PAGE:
In a recent study from University of Michigan, researchers find that teens and young adults in the U.S. support gun regulation, but not necessarily the ban of all guns.
In the study, the team used MyVoice platform collected and analyzed text responses to open-ended questions about gun control.
Youth were recruited through Facebook and Instagram between July 2017 and January 2018.
MyVoice is a text messaging platform designed to gather fast and qualitative responses from youth ages 14-24.
The researchers found that among the 772 respondents (67% responded to the survey), two thirds were ‘pro’ or conditionally pro having guns at home; two thirds said gun control laws would decrease mass shootings.
Only a third felt gun control laws would not be enough to impact mass shootings.
This means like their adult counterparts, most youths are not asking to ban all guns or to repeal the Second Amendment.
Rather, they support legislative action that they believe would make their country safer.
The researchers suggest that it’s not about the guns. It’s about their concerns about safety.
Youth understand that bad people will get guns, but that much more comprehensive action needs to be taken to keep them safe.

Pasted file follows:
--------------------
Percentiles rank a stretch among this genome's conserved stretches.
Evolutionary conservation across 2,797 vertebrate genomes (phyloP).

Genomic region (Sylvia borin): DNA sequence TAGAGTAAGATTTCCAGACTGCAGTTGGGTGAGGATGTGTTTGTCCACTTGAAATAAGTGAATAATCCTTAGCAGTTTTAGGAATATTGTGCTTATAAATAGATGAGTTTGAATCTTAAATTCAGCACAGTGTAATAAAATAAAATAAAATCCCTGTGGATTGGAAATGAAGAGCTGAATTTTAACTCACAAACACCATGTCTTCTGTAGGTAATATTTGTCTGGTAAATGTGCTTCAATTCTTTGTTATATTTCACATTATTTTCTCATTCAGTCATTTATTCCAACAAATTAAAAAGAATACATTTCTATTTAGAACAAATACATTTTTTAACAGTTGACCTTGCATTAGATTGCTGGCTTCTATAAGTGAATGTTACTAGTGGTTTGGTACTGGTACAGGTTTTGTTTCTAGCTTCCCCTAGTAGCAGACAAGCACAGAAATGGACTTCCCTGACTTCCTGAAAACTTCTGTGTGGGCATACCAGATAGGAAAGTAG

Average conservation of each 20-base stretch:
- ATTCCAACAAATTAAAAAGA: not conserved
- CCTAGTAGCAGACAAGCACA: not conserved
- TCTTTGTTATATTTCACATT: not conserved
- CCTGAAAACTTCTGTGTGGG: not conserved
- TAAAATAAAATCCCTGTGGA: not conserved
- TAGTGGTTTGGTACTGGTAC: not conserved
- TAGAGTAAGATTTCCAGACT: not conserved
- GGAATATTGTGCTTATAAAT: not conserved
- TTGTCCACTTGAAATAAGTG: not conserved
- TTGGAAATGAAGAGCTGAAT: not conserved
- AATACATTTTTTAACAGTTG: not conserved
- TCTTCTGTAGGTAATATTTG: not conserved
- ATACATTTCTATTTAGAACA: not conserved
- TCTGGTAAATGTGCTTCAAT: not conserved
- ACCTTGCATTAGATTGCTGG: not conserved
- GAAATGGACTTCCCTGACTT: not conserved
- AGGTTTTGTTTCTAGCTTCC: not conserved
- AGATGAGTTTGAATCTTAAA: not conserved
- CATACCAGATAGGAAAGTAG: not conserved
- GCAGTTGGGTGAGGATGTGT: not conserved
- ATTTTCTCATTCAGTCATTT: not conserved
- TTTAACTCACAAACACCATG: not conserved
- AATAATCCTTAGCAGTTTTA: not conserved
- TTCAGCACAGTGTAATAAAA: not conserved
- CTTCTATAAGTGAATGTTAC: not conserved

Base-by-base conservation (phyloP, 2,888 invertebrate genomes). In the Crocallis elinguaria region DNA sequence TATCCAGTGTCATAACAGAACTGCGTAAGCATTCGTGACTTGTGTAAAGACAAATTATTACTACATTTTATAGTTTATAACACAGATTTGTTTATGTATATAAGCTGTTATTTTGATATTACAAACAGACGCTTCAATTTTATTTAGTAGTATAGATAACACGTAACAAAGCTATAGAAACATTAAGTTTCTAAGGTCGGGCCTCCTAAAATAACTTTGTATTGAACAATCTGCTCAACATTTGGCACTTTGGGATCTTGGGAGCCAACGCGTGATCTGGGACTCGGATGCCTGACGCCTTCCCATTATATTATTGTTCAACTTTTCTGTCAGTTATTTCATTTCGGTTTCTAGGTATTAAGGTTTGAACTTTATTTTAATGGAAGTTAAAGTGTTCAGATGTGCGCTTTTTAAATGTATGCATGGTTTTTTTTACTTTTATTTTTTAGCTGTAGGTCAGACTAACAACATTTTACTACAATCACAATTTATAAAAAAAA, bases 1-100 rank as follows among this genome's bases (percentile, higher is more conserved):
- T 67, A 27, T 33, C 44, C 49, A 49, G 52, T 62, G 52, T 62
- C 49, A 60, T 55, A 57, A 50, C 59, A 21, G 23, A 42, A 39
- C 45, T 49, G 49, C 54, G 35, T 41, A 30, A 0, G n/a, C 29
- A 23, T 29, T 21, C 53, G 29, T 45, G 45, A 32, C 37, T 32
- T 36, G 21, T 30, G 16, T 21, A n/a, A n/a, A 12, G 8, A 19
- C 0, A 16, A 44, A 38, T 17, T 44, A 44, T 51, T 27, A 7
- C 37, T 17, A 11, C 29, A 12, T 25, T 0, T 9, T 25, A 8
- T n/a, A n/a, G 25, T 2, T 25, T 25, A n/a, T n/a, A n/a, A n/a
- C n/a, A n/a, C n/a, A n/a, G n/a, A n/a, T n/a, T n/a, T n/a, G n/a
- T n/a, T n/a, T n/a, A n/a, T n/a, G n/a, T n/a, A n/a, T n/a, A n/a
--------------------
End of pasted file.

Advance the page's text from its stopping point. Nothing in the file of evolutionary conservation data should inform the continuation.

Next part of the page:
The team also suggests that utilizing MyVoice allows researchers to gather information fast and comprehensively.
Currently, MyVoice investigators are conducting research on issues such as the opioid crisis, youth and sleep, transgender bathroom policies, and dietary supplements.
Lead author Murphy Van Sparrentak is a researcher in the Department of Health Behavior Health Education at U-M’s School of Public Health.
The co-authors include Kendrin Sonneville, an assistant professor at the U-M School of Public Health; and Tammy Chang, an assistant professor of family medicine at the U-M Medical School.
The study is published in JAMA Pediatrics.
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Journal reference: JAMA Pediatrics.